It’s the exact same balance that Bettinelli-Olpin, Gillett et al. did with Scream ‘22, except they’ve already played their cards in terms of what they’re going after besides old-fashioned jump scares. Jasmin Savoy Brown’s speech about being caught in a requel was exposition that doubled as an eloquent state-of-the-genre-movie-nation, or maybe vice versa. This time, once the bodies start piling up and the breadcrumb trails lead back to every past Scream entry, she lays out a new thesis: They’re now caught up in a franchise. Which means everyone is a suspect, everyone is now expendable no matter how beloved you are, and it’s less about the names above the title and all about the title. Forget just going after cheap nostalgia-bait — this post–brand-resurrection chapter wants to stab the entire concept of endless horror-movie franchising and cheap fan-milking right in the face.
It sounds like a level-up in terms of targets, right? Except the film isn’t saying anything new about any of this, and given that it’s little more than a year since Scream expertly skewered the Mary Sue Nation, the overly protective fandom hives, and the corporate exploitation of easily recognizable scary-movie canon fodder, this wink-wink thesis is less a deathblow and more déjà vu. All that’s left are what-can-we-do-in-New York set pieces (there’s a good cat-and-mouse sequence between Ghostface and the Carpenters in a bodega, and an even better stalking scene in a crowded subway) and the reveals, which strain credulity even for a Scream movie. Which is definitely saying something.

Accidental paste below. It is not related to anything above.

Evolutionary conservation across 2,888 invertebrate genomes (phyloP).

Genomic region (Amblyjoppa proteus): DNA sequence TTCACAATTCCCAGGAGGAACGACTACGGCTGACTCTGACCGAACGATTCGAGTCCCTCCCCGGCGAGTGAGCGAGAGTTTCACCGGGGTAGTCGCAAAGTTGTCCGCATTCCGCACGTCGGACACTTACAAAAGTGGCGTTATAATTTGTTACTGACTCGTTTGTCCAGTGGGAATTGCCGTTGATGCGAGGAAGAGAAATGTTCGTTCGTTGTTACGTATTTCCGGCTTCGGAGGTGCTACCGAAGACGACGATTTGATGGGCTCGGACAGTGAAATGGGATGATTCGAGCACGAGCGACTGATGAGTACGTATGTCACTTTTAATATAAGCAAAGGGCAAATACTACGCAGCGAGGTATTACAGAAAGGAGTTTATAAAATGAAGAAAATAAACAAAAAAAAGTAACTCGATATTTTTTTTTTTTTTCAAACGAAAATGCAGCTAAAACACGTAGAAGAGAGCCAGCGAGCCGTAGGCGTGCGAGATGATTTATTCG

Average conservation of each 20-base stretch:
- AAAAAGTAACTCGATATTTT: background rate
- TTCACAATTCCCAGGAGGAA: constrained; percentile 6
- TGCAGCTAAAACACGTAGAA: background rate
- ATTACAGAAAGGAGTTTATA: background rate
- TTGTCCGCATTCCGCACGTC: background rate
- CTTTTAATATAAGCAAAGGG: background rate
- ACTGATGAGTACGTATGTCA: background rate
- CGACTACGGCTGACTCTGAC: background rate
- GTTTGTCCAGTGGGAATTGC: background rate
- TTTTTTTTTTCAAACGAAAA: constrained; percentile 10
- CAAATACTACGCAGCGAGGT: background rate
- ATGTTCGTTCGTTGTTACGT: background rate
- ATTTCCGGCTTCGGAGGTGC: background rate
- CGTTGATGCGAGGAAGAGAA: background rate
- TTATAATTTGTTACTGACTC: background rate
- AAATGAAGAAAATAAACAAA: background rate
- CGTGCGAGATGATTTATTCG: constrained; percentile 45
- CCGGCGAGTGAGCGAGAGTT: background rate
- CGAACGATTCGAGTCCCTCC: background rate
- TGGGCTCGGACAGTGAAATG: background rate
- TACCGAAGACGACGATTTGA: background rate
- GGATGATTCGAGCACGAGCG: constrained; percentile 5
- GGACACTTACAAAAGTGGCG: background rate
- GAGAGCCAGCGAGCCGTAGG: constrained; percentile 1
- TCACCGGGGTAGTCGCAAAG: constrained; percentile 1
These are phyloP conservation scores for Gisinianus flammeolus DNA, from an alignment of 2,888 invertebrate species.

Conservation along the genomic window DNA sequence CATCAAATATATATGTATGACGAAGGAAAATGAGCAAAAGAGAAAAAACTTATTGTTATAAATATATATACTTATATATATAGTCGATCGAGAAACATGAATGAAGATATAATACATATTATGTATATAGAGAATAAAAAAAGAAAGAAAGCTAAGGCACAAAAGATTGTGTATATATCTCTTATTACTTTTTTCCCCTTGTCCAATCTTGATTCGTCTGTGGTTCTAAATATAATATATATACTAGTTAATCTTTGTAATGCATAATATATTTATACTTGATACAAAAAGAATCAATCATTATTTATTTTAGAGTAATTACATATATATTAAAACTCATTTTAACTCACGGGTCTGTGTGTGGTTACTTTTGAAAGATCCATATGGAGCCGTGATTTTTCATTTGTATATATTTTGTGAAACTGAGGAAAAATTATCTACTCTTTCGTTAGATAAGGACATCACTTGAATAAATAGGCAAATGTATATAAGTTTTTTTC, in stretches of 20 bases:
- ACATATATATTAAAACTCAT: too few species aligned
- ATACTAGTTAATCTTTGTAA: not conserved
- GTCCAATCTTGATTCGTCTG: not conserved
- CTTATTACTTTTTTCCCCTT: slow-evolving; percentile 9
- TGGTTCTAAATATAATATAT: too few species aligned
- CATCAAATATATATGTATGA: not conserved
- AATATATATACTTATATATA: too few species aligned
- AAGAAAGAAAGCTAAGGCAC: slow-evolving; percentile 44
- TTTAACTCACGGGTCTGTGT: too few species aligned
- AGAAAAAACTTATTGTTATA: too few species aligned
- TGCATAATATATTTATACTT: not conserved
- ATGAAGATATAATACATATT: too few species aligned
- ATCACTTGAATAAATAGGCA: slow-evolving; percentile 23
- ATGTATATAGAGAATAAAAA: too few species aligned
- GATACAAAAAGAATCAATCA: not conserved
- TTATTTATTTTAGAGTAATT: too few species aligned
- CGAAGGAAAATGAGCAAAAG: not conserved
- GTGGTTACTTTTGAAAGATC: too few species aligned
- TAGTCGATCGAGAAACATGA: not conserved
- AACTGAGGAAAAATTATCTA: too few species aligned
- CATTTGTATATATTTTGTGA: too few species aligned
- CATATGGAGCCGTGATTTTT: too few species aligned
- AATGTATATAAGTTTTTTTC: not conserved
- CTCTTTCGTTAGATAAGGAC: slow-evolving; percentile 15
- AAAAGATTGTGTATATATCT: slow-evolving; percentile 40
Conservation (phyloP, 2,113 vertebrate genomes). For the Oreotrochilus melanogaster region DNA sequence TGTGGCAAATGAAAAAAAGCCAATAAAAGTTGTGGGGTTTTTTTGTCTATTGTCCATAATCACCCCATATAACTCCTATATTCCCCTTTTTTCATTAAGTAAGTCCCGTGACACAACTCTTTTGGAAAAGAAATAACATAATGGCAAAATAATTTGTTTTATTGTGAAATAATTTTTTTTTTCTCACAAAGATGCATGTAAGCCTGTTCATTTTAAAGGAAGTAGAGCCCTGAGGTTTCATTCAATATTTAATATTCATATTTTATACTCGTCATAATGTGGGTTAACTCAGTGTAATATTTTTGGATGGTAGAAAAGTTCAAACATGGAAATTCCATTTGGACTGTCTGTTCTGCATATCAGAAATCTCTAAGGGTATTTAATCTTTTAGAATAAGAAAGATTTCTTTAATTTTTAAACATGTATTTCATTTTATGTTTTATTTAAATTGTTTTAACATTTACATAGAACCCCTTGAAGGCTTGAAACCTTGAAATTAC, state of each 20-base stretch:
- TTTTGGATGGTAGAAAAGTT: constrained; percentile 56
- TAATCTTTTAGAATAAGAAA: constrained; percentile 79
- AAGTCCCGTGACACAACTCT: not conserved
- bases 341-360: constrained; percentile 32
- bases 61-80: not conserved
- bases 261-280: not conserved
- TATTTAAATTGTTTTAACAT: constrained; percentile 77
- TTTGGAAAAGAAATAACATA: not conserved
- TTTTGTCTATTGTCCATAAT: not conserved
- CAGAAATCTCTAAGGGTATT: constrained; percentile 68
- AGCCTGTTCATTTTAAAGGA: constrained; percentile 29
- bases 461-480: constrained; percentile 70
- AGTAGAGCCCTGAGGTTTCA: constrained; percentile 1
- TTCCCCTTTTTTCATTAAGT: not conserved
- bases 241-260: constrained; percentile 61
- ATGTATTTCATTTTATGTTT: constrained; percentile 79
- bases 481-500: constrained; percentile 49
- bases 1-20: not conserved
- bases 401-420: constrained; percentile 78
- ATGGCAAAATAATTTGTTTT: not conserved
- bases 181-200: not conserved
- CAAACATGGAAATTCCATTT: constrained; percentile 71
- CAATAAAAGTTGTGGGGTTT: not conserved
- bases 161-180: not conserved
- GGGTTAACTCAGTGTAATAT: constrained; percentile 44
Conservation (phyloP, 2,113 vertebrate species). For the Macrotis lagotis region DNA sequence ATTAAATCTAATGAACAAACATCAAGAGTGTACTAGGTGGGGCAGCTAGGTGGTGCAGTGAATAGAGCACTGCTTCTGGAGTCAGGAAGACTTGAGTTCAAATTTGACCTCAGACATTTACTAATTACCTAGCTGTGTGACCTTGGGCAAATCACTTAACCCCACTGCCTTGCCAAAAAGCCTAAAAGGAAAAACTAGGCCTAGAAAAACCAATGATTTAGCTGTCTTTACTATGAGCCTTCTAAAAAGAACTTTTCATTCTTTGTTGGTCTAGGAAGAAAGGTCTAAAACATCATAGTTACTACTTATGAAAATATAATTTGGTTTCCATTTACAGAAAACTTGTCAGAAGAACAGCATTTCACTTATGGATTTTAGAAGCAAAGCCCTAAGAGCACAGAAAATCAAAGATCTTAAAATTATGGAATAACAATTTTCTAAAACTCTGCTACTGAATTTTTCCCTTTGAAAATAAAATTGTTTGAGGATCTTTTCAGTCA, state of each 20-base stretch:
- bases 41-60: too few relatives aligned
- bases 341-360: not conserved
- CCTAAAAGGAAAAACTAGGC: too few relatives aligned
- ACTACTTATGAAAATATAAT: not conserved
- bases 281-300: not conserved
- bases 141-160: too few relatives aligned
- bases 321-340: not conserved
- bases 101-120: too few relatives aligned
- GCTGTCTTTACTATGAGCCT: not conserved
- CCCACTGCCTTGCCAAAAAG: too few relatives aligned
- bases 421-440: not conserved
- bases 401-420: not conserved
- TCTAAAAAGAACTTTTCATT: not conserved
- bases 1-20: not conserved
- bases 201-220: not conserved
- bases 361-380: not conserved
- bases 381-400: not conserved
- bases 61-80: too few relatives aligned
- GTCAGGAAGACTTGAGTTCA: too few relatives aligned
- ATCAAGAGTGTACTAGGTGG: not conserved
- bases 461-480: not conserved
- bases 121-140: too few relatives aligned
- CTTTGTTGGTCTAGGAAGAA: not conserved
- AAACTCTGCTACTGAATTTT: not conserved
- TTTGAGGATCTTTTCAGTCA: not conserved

At one point, Cox’s tabloid-journalist superstar discovers a hidden warehouse where the killer(s) have constructed a sort of Stab series shrine. There’s the knife that almost gutted Panettiere’s fan favorite — who’s now an FBI agent! You go, Kirby! — and there are sketches of original-recipe Scream victims, and over there are cases containing all of the old Ghostface masks and cloaks. All of these artifacts turn the place into a mix of museum and homicidal HQ, and without giving too much away, this is a key location in regard to the film’s climax. But it’s also a nifty little analogy for Scream VI itself. This sequel-to-the-requel has all of the trappings of the series you know and love, has arranged everything for us to admire, and doesn’t know what to do with any of it past putting it under glass or striking a few poses with well-worn props. For some folks, that plus some jump scares are enough. But the sixth time isn’t the charm here. And it’s certainly way, way less fun and clever than it thinks it is.